Other than vodka, the Russian product most familiar to Americans is probably the anti-virus software made by Moscow-based Kaspersky Lab.
Best Buy loads some of the computers it sells with Kaspersky Lab software. The Federal Bureau of Prisons confirms to NPR that it uses the company's products. So do many state and local government entities. (Kaspersky Lab is also among NPR's financial supporters.)
But should legislation recently approved by both the House and Senate Armed Services Committees become law, the U.S. military would be barred from owning or using any products made by Kaspersky.
U.S. lawmakers have become increasingly wary of the Russian cybersecurity firm possibly doing the will of the Kremlin. At a May Senate Intelligence Committee hearing, six intelligence agency chiefs seated at the witness table got put on the spot about Kaspersky.
"Kaspersky Lab software is used by, if not hundreds of thousands, millions of Americans," Florida Republican Marco Rubio told the spy chiefs. "To each of our witnesses I would just ask, would any of you be comfortable with a Kaspersky Lab software on your computers?"
"A resounding no from me," replied Director of National Intelligence Dan Coats.
"No," said National Security Agency Director Admiral Mike Rogers.
"No, Senator," was CIA Director Mike Pompeo's reply.
"No, sir," answered Acting FBI Director Andrew McCabe.
"No, Senator," chimed in Defense Intelligence Agency Director Lt. Gen. Vincent Stewart.
National Geospatial-Intelligence Agency Director Robert Cardillo rounded out the replies: "No, sir."
Kaspersky's Russian roots
That chorus of noes comes as no surprise to James Lewis, a cybersecurity expert at the Center for Strategic and International Studies, a nonpartisan Washington security-issues think tank. He notes that Eugene Kaspersky, the firm's founder and top executive, studied at a KGB cryptography institute and served in the Soviet military.
"And he still has a company that operates out of Moscow," Lewis adds. "So for an intelligence agency, those are gonna be red flags."
Lewis says his own doubts about Eugene Kaspersky grew after a conversation with a former Russian ambassador to the United Nations.
"One day [the ambassador] came up to me and he said, 'In Russia we have saying that once you are a member of security service, you never leave.' And I said, 'Well, that's not true in the U.S.' And he said, 'Well, it should be,' " Lewis recalls.
"And then he walked off, and as he was walking away from me, I thought, what did he just tell me about Eugene Kaspersky?"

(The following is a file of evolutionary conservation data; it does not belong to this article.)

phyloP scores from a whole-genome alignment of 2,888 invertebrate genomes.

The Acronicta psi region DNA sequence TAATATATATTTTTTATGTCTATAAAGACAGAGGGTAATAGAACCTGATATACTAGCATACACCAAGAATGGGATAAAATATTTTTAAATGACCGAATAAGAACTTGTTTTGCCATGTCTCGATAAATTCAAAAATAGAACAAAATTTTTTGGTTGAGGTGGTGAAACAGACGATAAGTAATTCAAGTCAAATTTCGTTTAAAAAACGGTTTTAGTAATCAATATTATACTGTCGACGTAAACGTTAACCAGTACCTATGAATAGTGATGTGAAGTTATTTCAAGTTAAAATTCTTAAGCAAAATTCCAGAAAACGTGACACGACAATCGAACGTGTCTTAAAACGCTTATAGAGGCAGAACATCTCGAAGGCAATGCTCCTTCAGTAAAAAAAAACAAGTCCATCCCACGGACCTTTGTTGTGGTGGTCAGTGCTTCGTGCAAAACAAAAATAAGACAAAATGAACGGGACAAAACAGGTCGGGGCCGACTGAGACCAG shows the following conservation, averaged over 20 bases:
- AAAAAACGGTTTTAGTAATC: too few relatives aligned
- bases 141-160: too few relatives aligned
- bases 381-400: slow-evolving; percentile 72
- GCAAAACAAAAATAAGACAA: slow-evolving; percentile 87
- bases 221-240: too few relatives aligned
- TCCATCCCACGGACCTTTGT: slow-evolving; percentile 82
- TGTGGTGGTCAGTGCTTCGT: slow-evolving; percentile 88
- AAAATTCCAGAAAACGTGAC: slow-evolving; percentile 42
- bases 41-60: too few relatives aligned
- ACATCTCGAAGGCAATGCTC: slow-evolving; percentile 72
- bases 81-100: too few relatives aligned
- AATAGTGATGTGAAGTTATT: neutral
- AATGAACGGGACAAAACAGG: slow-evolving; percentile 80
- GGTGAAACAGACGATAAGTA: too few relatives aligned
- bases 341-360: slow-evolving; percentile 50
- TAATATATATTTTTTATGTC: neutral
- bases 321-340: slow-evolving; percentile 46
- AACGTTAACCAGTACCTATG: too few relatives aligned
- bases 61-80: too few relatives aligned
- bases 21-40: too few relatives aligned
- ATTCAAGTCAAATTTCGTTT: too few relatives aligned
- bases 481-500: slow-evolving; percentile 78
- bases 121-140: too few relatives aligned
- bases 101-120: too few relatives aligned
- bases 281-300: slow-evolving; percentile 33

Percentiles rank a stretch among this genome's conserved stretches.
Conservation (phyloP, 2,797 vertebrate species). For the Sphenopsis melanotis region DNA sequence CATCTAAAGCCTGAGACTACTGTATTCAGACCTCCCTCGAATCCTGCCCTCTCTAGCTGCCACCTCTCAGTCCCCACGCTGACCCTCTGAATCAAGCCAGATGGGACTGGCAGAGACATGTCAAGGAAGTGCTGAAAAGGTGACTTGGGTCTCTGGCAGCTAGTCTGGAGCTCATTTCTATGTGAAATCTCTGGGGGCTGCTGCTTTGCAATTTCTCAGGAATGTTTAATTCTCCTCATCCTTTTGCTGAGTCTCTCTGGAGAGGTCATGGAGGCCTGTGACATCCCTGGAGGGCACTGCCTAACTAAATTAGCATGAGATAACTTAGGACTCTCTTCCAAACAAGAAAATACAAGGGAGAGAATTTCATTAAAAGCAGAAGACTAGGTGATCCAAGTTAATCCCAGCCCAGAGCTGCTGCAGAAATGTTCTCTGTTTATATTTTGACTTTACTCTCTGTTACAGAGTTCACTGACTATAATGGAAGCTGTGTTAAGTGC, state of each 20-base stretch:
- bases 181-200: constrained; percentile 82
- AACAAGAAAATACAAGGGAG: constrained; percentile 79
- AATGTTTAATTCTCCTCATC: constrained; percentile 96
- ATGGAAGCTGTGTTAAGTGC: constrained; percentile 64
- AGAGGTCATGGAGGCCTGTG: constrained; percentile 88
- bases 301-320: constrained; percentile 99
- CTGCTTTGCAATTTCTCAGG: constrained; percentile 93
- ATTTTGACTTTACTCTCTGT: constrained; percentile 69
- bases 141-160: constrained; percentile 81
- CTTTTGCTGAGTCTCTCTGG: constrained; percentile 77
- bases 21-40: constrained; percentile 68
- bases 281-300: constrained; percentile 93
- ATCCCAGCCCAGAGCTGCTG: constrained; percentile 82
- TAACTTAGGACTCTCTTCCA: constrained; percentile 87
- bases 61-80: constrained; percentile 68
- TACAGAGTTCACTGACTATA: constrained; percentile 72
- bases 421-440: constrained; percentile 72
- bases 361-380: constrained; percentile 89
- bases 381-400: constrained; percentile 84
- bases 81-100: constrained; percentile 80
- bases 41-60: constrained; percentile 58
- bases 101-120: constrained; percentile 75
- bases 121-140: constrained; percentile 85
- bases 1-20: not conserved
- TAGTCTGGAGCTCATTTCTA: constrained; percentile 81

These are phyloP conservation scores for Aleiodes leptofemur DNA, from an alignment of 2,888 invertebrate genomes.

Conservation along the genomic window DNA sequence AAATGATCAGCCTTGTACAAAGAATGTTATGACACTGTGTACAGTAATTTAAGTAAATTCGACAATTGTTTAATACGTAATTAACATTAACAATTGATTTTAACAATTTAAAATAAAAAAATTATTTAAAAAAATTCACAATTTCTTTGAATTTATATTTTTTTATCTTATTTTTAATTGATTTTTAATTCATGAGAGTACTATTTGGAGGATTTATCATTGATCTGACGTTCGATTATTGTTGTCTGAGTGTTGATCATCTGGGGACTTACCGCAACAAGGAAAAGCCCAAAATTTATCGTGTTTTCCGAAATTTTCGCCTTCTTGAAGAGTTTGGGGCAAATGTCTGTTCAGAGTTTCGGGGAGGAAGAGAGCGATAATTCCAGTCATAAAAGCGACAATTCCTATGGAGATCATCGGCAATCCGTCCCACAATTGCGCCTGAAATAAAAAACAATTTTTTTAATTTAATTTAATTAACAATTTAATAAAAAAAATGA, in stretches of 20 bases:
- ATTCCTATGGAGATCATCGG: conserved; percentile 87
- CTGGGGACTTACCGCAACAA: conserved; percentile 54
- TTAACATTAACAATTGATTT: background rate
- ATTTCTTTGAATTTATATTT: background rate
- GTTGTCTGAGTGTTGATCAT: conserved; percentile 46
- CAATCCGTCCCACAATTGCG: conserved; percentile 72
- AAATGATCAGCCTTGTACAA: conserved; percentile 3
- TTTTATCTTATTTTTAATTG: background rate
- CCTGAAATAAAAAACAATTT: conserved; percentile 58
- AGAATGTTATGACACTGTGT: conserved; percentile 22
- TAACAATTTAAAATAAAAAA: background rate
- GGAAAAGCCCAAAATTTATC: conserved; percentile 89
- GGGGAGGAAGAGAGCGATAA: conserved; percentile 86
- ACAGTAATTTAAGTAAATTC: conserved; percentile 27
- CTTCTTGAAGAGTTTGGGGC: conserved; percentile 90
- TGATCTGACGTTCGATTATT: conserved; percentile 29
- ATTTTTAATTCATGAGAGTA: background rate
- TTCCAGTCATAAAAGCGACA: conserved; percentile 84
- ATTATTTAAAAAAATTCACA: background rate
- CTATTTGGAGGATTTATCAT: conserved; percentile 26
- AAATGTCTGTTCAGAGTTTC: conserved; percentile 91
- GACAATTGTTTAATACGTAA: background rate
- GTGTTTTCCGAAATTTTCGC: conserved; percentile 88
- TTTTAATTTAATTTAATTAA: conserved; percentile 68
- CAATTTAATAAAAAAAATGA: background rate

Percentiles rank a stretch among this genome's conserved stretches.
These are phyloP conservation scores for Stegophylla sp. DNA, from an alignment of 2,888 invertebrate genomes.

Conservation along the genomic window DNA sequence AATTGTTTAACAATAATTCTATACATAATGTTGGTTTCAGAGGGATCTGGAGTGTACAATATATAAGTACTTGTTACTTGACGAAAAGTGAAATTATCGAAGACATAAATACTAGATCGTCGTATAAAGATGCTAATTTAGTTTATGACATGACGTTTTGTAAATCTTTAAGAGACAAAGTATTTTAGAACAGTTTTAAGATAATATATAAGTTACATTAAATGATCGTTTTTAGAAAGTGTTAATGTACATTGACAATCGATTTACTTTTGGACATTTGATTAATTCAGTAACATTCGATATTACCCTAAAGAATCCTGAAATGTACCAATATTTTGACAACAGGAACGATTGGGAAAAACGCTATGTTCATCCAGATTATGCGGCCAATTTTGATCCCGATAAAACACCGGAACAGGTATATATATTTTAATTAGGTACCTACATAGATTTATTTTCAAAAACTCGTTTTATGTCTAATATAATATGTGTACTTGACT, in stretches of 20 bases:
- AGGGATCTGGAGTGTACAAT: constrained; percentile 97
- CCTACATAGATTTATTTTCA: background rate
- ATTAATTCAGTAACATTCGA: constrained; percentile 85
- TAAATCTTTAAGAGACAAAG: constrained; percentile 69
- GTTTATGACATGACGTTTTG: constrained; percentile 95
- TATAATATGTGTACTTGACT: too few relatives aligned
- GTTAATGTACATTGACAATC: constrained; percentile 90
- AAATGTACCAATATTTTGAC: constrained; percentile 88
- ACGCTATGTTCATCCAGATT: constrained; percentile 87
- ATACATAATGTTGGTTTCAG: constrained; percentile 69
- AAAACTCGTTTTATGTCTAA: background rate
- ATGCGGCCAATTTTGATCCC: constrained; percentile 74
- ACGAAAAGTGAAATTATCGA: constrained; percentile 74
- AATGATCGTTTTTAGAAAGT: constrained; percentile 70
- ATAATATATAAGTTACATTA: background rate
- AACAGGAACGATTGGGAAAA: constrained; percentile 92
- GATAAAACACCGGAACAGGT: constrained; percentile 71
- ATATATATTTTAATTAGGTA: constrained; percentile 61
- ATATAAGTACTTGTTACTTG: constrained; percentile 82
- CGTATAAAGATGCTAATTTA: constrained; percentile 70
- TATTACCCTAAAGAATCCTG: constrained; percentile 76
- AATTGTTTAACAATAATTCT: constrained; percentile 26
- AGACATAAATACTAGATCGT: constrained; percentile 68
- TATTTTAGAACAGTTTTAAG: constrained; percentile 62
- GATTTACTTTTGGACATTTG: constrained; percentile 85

The Russian cyber empresario has mounted his own counteroffensive.
"I respectfully disagree with their opinion, and I'm very sorry these gentlemen can't use the best software on the market because of political reasons," Kaspersky declared on Reddit's Ask Me Anything forum the same day the intelligence chiefs publicly rejected his company's products.
"Once again, I think that due to political reasons, these gentlemen don't have an option," Kaspersky said, "and are deprived from the opportunity to use the best endpoint security on the market without any real reason or evidence of wrongdoing from our side."
Kaspersky added he would "be very happy to testify in front of the Senate" and answer any questions put to him.
In a separate statement emailed to NPR, a Kaspersky Lab spokesman rejected the legislation banning Pentagon use of its products.
"The company has a 20-year history in the IT security industry of always abiding by the highest ethical business practices," it reads in part, "and Kaspersky Lab believes it is completely unacceptable that the company is being unjustly accused without any hard evidence to back up these false allegations."
The company did not make its CEO available to talk to NPR, but Kaspersky did speak with the Associated Press after the armed forces panels moved against his firm.
"We stay on the bright side," he told the AP, "and never, never, never go to the dark side."
He also confirmed in that interview that there are former Russian spies on the company's staff and that FBI agents recently visited "some" Kaspersky employees in the U.S.
The industry view
Some industry insiders who know the company well stand by it.
"Kaspersky, in the cybersecurity community, has a very good name," says Rick Holland, who tracked the firm for years at Forrester Research.
"I know many people that work there, I know many Americans that work there, so they're thought very highly of," Holland adds. "But given the political climate, it's kind of not surprising that you would see this come up again."
And despite his misgivings about Eugene Kaspersky, CSIS's Lewis has nothing but praise for the company itself.
"They make a good product, they do good research — I use some of their research myself," says Lewis. "So there's no question about the company or what it makes — there's questions about where it happens to be headquartered."
Would Lewis use Kaspersky Lab products to protect his own computer?
"Uh, no," he replies with a chuckle.
It's not clear how much business Kaspersky Lab might lose if the Pentagon usage ban takes effect. Eugene Kaspersky is worried enough to have offered to move more of his company's research to the U.S. and make its source code available for U.S. officials to inspect.
Kaspersky insists his company's products remain indispensable for protecting computers everywhere. "The world is vulnerable," he told a company conference last year.
"It's a dark age of the cybersecurity."